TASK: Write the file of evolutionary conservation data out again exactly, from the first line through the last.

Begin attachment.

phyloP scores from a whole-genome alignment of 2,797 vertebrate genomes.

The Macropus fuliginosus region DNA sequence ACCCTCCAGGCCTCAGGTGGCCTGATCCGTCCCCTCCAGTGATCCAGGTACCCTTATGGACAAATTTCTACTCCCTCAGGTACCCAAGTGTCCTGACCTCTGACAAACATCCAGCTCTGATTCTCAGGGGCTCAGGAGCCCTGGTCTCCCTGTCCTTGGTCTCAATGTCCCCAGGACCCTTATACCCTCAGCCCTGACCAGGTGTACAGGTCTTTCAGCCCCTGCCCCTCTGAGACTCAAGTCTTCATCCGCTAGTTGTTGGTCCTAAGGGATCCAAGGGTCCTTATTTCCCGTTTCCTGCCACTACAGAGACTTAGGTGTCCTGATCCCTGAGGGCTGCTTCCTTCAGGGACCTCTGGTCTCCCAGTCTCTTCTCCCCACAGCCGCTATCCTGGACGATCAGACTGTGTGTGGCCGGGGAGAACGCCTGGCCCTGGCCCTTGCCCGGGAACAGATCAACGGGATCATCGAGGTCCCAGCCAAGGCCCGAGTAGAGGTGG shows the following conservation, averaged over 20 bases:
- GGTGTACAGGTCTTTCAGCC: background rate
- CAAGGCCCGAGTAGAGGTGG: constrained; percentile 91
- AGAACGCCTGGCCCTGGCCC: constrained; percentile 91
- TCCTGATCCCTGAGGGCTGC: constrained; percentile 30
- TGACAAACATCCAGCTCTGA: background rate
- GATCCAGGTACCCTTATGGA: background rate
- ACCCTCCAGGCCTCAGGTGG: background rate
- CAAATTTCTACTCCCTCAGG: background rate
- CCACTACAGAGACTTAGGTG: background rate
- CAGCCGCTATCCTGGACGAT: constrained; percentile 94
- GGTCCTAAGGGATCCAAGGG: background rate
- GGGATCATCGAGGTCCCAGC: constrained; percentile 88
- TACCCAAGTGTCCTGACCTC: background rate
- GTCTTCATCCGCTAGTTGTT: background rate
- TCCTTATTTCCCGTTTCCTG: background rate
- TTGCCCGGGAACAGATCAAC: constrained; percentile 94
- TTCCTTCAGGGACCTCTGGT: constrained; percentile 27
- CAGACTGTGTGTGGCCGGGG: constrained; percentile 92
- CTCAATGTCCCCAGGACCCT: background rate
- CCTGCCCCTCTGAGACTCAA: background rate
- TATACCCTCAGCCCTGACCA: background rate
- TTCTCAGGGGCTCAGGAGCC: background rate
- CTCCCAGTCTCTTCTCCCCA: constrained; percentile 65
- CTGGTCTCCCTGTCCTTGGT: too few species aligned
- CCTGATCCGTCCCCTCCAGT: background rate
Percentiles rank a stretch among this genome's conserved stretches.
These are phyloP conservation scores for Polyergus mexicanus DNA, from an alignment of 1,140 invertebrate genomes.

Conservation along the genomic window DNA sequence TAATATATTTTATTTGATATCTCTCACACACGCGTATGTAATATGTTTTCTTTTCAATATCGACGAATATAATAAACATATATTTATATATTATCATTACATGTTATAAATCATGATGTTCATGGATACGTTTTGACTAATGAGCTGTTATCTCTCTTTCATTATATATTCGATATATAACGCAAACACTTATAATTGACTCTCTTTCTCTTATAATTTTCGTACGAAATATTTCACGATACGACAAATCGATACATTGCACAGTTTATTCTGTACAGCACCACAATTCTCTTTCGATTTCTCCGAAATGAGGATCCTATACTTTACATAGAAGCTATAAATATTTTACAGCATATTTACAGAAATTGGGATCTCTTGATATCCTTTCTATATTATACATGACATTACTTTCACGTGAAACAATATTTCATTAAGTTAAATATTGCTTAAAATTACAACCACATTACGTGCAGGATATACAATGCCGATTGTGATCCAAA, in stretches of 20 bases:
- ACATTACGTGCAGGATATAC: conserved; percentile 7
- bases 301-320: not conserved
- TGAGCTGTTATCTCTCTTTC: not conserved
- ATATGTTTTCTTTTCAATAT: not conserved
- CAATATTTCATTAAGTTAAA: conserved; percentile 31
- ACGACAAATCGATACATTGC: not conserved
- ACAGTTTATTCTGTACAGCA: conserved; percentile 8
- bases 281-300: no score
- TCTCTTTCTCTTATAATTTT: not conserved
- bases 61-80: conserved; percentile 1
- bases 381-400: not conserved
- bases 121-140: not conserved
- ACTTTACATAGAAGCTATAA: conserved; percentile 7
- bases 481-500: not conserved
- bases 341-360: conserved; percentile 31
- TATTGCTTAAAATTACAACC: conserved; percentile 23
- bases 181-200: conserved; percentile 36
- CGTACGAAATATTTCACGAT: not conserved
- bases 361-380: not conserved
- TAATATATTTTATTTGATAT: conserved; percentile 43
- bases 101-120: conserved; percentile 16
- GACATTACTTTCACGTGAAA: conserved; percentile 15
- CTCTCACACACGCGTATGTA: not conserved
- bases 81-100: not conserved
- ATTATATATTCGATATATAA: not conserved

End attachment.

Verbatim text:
phyloP scores from a whole-genome alignment of 2,797 vertebrate genomes.

The Macropus fuliginosus region DNA sequence ACCCTCCAGGCCTCAGGTGGCCTGATCCGTCCCCTCCAGTGATCCAGGTACCCTTATGGACAAATTTCTACTCCCTCAGGTACCCAAGTGTCCTGACCTCTGACAAACATCCAGCTCTGATTCTCAGGGGCTCAGGAGCCCTGGTCTCCCTGTCCTTGGTCTCAATGTCCCCAGGACCCTTATACCCTCAGCCCTGACCAGGTGTACAGGTCTTTCAGCCCCTGCCCCTCTGAGACTCAAGTCTTCATCCGCTAGTTGTTGGTCCTAAGGGATCCAAGGGTCCTTATTTCCCGTTTCCTGCCACTACAGAGACTTAGGTGTCCTGATCCCTGAGGGCTGCTTCCTTCAGGGACCTCTGGTCTCCCAGTCTCTTCTCCCCACAGCCGCTATCCTGGACGATCAGACTGTGTGTGGCCGGGGAGAACGCCTGGCCCTGGCCCTTGCCCGGGAACAGATCAACGGGATCATCGAGGTCCCAGCCAAGGCCCGAGTAGAGGTGG shows the following conservation, averaged over 20 bases:
- GGTGTACAGGTCTTTCAGCC: background rate
- CAAGGCCCGAGTAGAGGTGG: constrained; percentile 91
- AGAACGCCTGGCCCTGGCCC: constrained; percentile 91
- TCCTGATCCCTGAGGGCTGC: constrained; percentile 30
- TGACAAACATCCAGCTCTGA: background rate
- GATCCAGGTACCCTTATGGA: background rate
- ACCCTCCAGGCCTCAGGTGG: background rate
- CAAATTTCTACTCCCTCAGG: background rate
- CCACTACAGAGACTTAGGTG: background rate
- CAGCCGCTATCCTGGACGAT: constrained; percentile 94
- GGTCCTAAGGGATCCAAGGG: background rate
- GGGATCATCGAGGTCCCAGC: constrained; percentile 88
- TACCCAAGTGTCCTGACCTC: background rate
- GTCTTCATCCGCTAGTTGTT: background rate
- TCCTTATTTCCCGTTTCCTG: background rate
- TTGCCCGGGAACAGATCAAC: constrained; percentile 94
- TTCCTTCAGGGACCTCTGGT: constrained; percentile 27
- CAGACTGTGTGTGGCCGGGG: constrained; percentile 92
- CTCAATGTCCCCAGGACCCT: background rate
- CCTGCCCCTCTGAGACTCAA: background rate
- TATACCCTCAGCCCTGACCA: background rate
- TTCTCAGGGGCTCAGGAGCC: background rate
- CTCCCAGTCTCTTCTCCCCA: constrained; percentile 65
- CTGGTCTCCCTGTCCTTGGT: too few species aligned
- CCTGATCCGTCCCCTCCAGT: background rate
Percentiles rank a stretch among this genome's conserved stretches.
These are phyloP conservation scores for Polyergus mexicanus DNA, from an alignment of 1,140 invertebrate genomes.

Conservation along the genomic window DNA sequence TAATATATTTTATTTGATATCTCTCACACACGCGTATGTAATATGTTTTCTTTTCAATATCGACGAATATAATAAACATATATTTATATATTATCATTACATGTTATAAATCATGATGTTCATGGATACGTTTTGACTAATGAGCTGTTATCTCTCTTTCATTATATATTCGATATATAACGCAAACACTTATAATTGACTCTCTTTCTCTTATAATTTTCGTACGAAATATTTCACGATACGACAAATCGATACATTGCACAGTTTATTCTGTACAGCACCACAATTCTCTTTCGATTTCTCCGAAATGAGGATCCTATACTTTACATAGAAGCTATAAATATTTTACAGCATATTTACAGAAATTGGGATCTCTTGATATCCTTTCTATATTATACATGACATTACTTTCACGTGAAACAATATTTCATTAAGTTAAATATTGCTTAAAATTACAACCACATTACGTGCAGGATATACAATGCCGATTGTGATCCAAA, in stretches of 20 bases:
- ACATTACGTGCAGGATATAC: conserved; percentile 7
- bases 301-320: not conserved
- TGAGCTGTTATCTCTCTTTC: not conserved
- ATATGTTTTCTTTTCAATAT: not conserved
- CAATATTTCATTAAGTTAAA: conserved; percentile 31
- ACGACAAATCGATACATTGC: not conserved
- ACAGTTTATTCTGTACAGCA: conserved; percentile 8
- bases 281-300: no score
- TCTCTTTCTCTTATAATTTT: not conserved
- bases 61-80: conserved; percentile 1
- bases 381-400: not conserved
- bases 121-140: not conserved
- ACTTTACATAGAAGCTATAA: conserved; percentile 7
- bases 481-500: not conserved
- bases 341-360: conserved; percentile 31
- TATTGCTTAAAATTACAACC: conserved; percentile 23
- bases 181-200: conserved; percentile 36
- CGTACGAAATATTTCACGAT: not conserved
- bases 361-380: not conserved
- TAATATATTTTATTTGATAT: conserved; percentile 43
- bases 101-120: conserved; percentile 16
- GACATTACTTTCACGTGAAA: conserved; percentile 15
- CTCTCACACACGCGTATGTA: not conserved
- bases 81-100: not conserved
- ATTATATATTCGATATATAA: not conserved